Nitrous Acid

Nitrous acid (molecular formula HNO2) is a weak acid that exists only in solution. It can form water-soluble nitrites and stable esters. It is useful in chemistry in converting amines into diazonium compounds, which are used in making azo dyes. It is usually prepared by acidifying a solution of one of its salts, the nitrites, which are more stable

Nitrous acid is a mixture of nitric acid and nitrous gas but with a smaller proportion of oxygen than what exists in nitric acid. Nitrous acid was discovered by Scheele. It is obtained by distilling perfectly dry nitrate of lead in a retort, fitted with a receiver. A liquid comes over which is nitrous acid.

Nitrous acid (as sodium nitrite) is used as part of an intravenous mixture with sodium thiosulfate to treat cyanide poisoning. It is on the World Health Organization’s List of Essential Medicines, a list of the most important medications needed in a basic health system. There is also research to investigate its applicability towards treatments for heart attacks, brain aneurysms, pulmonary hypertension in infants, and Pseudomonas aeruginosa infections.

In the gas phase, the planar nitrous acid molecule can adopt both a cis and a trans form. The trans form predominates at room temperature, and IR measurements indicate it is more stable by around 2.3 kJ/mol.

In water, nitrous acid changes quickly into nitric oxide and nitric acid. Forms stable, water-soluble nitrites with Li, Na, K, Ca, Sr, Ba, Ag. Does not form salts with weak polyvalent cations like Al or Be. Forms stable esters with alcohols.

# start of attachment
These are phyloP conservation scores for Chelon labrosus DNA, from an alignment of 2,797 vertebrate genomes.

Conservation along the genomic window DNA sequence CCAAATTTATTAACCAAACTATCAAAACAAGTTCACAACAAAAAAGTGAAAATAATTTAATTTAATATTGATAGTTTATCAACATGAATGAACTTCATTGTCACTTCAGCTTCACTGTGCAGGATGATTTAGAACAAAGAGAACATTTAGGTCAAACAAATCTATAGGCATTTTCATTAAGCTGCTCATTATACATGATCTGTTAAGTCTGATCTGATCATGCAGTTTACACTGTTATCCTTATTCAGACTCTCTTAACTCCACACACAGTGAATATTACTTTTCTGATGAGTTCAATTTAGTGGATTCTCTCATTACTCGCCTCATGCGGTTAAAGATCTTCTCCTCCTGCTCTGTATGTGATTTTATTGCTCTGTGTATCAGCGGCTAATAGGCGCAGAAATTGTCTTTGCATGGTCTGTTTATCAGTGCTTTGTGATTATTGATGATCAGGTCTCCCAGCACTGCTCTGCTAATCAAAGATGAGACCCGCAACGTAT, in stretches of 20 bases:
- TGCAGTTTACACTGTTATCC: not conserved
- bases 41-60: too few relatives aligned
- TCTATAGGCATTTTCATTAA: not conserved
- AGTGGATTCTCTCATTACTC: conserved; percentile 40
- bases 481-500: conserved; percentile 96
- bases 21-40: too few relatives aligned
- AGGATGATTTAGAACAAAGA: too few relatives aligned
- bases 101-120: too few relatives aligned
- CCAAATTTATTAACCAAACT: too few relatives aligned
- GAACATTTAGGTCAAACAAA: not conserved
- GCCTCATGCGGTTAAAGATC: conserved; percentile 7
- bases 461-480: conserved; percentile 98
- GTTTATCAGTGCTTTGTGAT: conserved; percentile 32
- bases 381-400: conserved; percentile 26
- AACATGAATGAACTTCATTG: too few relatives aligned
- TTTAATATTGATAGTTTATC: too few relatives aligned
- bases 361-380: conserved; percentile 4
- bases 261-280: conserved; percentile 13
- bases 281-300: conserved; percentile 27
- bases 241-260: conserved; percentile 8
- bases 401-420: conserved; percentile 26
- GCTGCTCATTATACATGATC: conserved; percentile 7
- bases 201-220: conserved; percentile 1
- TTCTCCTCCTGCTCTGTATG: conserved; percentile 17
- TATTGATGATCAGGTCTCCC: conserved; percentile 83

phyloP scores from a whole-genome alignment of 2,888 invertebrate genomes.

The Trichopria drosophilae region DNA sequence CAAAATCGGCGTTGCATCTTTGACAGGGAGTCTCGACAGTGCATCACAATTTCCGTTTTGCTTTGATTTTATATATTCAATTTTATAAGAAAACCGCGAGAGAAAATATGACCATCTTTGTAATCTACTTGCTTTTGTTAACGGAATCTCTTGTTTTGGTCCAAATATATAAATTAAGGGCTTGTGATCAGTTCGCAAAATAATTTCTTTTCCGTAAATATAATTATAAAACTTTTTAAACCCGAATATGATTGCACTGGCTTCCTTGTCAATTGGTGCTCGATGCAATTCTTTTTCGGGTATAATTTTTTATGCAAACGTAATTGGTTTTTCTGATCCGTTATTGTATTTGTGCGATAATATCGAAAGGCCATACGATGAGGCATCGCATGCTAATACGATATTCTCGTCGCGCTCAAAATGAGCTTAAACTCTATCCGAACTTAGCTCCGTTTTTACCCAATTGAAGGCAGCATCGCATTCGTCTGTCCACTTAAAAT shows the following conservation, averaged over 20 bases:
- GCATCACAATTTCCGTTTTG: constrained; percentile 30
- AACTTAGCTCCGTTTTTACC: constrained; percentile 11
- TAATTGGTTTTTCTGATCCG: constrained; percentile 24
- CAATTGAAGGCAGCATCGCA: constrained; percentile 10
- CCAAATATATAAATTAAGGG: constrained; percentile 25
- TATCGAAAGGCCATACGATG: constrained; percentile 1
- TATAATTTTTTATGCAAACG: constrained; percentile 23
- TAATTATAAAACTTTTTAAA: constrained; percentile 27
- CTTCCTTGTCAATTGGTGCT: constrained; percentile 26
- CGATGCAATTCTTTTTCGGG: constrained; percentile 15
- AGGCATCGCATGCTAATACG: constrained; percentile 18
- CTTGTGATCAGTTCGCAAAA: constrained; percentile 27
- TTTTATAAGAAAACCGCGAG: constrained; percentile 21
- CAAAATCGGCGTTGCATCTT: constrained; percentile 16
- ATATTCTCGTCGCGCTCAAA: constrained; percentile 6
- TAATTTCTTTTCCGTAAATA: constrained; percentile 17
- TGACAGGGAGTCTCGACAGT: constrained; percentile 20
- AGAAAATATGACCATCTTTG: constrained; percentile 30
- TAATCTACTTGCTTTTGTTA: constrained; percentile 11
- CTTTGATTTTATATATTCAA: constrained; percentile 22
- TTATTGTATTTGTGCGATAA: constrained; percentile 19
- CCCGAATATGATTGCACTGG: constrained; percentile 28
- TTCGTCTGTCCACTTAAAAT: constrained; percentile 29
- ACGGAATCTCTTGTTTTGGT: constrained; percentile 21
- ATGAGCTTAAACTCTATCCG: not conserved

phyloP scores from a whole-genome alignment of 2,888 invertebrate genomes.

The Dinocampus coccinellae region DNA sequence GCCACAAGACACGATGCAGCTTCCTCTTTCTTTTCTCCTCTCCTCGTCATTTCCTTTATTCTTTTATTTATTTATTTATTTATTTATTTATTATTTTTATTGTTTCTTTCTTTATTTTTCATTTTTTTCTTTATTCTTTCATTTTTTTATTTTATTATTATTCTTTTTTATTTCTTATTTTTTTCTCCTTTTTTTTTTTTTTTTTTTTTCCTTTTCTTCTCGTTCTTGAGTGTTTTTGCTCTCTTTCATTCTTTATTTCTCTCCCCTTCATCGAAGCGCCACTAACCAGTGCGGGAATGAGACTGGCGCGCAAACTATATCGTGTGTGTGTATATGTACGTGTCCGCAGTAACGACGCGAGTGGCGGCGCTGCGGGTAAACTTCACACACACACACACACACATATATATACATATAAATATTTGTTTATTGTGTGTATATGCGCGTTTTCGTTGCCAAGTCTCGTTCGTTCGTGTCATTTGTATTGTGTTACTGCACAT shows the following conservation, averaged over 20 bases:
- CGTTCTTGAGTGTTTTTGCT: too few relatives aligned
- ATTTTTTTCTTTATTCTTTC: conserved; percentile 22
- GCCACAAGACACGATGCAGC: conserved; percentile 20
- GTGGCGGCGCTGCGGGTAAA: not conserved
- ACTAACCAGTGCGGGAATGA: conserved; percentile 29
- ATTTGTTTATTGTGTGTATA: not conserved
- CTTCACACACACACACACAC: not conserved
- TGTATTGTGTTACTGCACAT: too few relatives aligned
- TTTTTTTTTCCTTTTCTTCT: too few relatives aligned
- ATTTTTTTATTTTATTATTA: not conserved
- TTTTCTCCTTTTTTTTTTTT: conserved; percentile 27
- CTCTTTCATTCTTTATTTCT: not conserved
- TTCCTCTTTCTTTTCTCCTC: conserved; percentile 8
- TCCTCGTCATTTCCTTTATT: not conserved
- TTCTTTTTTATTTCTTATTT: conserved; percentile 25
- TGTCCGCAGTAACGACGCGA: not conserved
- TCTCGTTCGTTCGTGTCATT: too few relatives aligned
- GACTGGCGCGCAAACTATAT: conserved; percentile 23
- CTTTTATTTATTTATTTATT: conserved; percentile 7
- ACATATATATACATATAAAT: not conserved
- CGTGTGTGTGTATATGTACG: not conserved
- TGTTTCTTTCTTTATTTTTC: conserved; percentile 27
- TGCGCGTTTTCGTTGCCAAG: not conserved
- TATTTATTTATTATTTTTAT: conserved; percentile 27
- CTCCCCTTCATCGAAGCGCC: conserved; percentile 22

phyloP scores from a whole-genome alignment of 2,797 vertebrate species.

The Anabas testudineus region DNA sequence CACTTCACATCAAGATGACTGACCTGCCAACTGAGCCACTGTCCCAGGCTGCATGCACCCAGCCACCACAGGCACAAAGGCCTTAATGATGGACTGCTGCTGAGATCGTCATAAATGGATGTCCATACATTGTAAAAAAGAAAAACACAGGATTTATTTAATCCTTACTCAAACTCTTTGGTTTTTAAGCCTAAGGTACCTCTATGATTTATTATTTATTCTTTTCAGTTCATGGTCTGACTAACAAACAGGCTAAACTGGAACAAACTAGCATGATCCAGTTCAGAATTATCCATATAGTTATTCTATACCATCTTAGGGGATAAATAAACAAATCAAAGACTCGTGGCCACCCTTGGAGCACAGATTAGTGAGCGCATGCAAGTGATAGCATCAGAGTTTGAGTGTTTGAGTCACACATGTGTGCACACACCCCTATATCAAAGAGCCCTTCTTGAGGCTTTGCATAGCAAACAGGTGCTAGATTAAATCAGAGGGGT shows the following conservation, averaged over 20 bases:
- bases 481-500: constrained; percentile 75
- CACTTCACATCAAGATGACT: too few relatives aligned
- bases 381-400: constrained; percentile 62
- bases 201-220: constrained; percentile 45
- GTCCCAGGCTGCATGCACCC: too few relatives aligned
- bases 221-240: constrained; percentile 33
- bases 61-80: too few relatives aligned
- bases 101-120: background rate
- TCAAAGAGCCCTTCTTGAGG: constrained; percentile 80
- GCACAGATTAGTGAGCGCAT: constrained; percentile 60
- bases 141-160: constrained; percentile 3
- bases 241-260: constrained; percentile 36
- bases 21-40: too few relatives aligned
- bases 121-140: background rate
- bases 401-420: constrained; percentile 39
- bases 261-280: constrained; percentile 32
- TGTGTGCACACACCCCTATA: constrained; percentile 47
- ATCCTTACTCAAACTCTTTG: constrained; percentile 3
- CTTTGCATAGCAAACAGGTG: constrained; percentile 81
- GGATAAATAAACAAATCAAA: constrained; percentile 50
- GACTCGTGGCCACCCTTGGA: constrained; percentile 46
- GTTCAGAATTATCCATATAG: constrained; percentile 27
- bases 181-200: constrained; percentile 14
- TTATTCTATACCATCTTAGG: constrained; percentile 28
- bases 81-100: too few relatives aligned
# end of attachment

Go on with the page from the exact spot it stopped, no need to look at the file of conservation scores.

Nitrous acid is strongly acidic, extremely volatile and rises in thick fumes; boils at a low temperature of 82oC, and the specific gravity is 1.45. In vapor state, nitrous acid remains unchanged by the action of heat, but when mixed with water an effervescence takes place with the evolution of nitrous gas. Nitrous acid in its fuming state is totally irrespirable but supports the combustion of phosphorus or charcoal when these are introduced into it in a state of combustion.

Nitrous acid is usually generated by the acidification of aqueous solutions of sodium nitrite with a mineral acid. It can also be produced by dissolving dinitrogen trioxide in water according to the equation:

N2O3 + H2O → 2 HNO2

Nitrous acid decomposes into nitric oxide, NO, and nitric acid, HNO3. It may react as either an oxidizing or a reducing agent; that is, its nitrogen atom may either gain or lose electrons in reactions with other substances. Nitrous acid, for example, oxidizes iodide ion to elemental iodine but reduces bromine to bromide ion.

Nitric oxide acts as a powerful vasodilator, producing vascular smooth muscle relaxation through activation of soluble guanylate cyclase and the subsequent cyclic guanylyl triphosphate mediated signalling cascade. In industry, nitrous acid has many applications. One important application of this compound is its use in the preparation of diazonium salts which then react to form azo-coloring with aromatic amines and phenols.

Nitrous acid is involved in the ozone budget of the lower atmosphere, the troposphere. The heterogeneous reaction of nitric oxide (NO) and water produces nitrous acid. When this reaction takes place on the surface of atmospheric aerosols, the product readily photolyzes to hydroxyl radicals.

 

Information Sources:

  1. pubchem.ncbi.nlm.nih.gov
  2. britannica.com
  3. byjus.com
  4. wikipedia